Which is the most bike-friendly town on the St. Clair River?

I was given a task: Find out what's happening to make the area more welcoming to bikes. It started in Port Huron, where I found mixed answers. Then it followed the disjointed Bridge to Bay Trail south. It arrived at Marine City, a little town looking to increase bike tourism.

These are the questions I was trying to answer: Does either city fit the League of American Bicyclists' definition: "A bicycle-friendly place makes bicycling safe, comfortable and convenient for people of all ages and abilities?"

Are there bike lanes, non-motorized pathways? Are these lanes and pathways extensive enough to be useful? Do they connect neighborhoods? Whether they're on a lane or on a road without a lane, are bikers respected by motorists?

First, we asked people who pedaled.

Peter Michael, of the St. Clair-based Slow Cycle & Slow Paddle, says, yikes, "Port Huron is one of the worst places to ride a bike. It's not bike friendly at all."

Doug Borgman, Port Huron resident and member of the Chain Gang Bicycle & Adventure club, says, "I have ridden in all 83 counties in this state and I have rarely experienced the level of negativity from drivers that I have in this area."

Full disclosure: I like to pedal around 3,000-4,000 miles a year.  I've found that it's a complex thing, motorists' attitude. It stems from an area's cultural acceptance of bicyclists, as well as the likelihood that --- real or imagined -- bikes are "in the way" of drivers.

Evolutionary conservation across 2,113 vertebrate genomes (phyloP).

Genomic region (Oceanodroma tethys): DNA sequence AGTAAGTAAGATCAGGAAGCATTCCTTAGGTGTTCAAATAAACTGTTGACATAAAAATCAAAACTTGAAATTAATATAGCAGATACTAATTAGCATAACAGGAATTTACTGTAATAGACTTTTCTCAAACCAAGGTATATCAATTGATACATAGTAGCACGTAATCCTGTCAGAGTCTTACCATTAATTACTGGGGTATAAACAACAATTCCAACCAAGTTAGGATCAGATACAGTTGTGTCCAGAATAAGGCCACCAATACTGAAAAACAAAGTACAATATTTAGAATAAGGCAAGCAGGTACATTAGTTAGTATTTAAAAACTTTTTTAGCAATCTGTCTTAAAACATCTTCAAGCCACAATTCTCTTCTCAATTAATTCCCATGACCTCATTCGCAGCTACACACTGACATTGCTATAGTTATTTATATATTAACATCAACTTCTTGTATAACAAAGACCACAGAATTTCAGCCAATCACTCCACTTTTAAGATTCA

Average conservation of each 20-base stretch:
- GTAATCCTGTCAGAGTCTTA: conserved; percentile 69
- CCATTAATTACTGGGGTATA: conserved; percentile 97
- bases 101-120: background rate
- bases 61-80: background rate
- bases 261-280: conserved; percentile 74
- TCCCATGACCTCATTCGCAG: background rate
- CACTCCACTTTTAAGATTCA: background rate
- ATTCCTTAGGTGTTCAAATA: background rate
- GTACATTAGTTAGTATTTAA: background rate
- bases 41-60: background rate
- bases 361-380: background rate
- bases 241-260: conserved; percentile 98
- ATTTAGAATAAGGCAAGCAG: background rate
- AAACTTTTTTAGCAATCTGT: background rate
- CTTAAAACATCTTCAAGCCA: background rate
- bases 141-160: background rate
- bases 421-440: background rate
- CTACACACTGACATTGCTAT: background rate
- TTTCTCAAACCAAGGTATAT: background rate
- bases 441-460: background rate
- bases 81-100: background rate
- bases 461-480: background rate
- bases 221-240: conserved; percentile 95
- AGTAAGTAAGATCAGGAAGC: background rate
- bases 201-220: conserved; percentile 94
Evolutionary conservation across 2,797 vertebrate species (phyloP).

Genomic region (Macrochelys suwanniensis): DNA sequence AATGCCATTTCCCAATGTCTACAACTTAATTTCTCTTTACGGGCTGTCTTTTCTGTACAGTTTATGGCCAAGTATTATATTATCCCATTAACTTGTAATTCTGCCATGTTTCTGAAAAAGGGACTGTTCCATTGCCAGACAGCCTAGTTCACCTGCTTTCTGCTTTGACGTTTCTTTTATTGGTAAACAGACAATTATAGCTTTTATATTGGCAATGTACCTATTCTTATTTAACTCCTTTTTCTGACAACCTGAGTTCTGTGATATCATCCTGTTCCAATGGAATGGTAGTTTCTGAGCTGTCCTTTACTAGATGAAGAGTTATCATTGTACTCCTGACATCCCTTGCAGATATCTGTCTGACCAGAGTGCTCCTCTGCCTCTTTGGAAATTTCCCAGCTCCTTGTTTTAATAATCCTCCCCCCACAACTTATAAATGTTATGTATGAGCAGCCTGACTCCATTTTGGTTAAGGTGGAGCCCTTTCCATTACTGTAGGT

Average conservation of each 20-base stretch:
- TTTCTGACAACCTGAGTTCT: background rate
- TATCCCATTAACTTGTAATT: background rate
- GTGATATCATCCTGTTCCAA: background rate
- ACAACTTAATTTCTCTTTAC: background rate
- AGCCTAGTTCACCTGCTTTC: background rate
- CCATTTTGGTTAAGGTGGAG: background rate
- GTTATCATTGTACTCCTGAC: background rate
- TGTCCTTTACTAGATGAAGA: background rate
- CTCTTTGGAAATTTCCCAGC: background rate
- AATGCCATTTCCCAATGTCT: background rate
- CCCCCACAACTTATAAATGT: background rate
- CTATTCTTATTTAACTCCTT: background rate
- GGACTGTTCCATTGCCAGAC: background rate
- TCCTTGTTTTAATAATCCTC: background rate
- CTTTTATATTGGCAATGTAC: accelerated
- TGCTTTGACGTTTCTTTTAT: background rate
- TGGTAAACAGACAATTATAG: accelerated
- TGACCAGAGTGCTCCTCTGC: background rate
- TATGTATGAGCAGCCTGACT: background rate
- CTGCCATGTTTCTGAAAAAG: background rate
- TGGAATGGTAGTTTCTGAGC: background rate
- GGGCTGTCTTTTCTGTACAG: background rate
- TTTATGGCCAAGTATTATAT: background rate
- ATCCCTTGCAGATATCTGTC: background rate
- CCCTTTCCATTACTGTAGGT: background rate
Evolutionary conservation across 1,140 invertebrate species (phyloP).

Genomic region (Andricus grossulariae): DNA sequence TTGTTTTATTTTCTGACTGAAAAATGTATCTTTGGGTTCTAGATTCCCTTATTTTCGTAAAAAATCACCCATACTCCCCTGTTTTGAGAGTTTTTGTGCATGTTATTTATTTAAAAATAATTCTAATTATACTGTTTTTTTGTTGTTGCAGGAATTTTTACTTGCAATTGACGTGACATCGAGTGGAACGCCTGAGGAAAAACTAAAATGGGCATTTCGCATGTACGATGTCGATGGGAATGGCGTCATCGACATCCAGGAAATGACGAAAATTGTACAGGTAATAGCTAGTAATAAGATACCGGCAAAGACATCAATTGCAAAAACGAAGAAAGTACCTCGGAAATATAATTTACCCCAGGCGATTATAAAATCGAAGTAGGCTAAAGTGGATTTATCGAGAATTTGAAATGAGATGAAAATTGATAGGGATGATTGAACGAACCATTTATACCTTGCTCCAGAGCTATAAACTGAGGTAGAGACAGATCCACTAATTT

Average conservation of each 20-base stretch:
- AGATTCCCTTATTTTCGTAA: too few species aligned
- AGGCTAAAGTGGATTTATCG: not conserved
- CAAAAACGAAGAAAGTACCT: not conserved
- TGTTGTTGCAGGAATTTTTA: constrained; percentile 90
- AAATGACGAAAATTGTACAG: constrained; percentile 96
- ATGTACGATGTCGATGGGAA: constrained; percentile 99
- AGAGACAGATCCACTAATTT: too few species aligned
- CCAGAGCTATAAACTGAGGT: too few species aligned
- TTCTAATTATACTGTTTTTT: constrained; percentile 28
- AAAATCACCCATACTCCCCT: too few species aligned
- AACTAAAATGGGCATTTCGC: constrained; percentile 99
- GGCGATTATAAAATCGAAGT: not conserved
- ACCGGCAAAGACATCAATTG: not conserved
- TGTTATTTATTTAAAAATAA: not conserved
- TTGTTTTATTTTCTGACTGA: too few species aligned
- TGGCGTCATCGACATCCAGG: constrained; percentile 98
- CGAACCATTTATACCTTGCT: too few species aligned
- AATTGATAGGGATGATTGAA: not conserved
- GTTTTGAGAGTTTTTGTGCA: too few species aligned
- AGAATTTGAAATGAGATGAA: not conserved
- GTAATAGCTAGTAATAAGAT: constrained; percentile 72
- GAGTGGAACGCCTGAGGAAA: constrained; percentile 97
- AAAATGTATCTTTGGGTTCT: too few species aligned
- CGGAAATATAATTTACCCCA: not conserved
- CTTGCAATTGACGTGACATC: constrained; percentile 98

A biker knows that many times, to get from point A to point B, you've got to ride on a road with no bike lane or shoulder. Other options include sidewalks too narrow to accommodate bikers and walkers.

In Port Huron, there are a few bike lanes and pathways, Michael and Borgman say, but motor vehicles park on the lanes, and wide paths become narrow sidewalks which put bikes in conflict with pedestrians.

Borgman, who's just logged 6,500 miles on his bike this year, says of Port Huron, "Some limited progress has been made in making bike lanes and bike paths. However, I would say
this has been very limited."

He points to a designated bike lane by St. Clair County Community College. It's two blocks long, and in spite of signs showing it's for bikes only, people park on the lane. It's also in conflict with a bus stop.

"There is another two-block path along M-25. Both of these paths are so short and don't really connect to anything that they are one step above being useless. There is another path along the St. Clair River called the Blue Water River Walk. It is primarily used by walking pedestrians, and it, too, is only a few blocks long."

Borgman rides for fun and to run everyday errands. He says Port Huron is better than when he started biking in the 1970s. "I still get people yelling at me to get off the road, but I can say that I haven't had anything thrown at me for quite some time."

Michael's group, Slow Cycle & Slow Paddle, is for family-friendly, relaxed-pace bike riding and kayaking.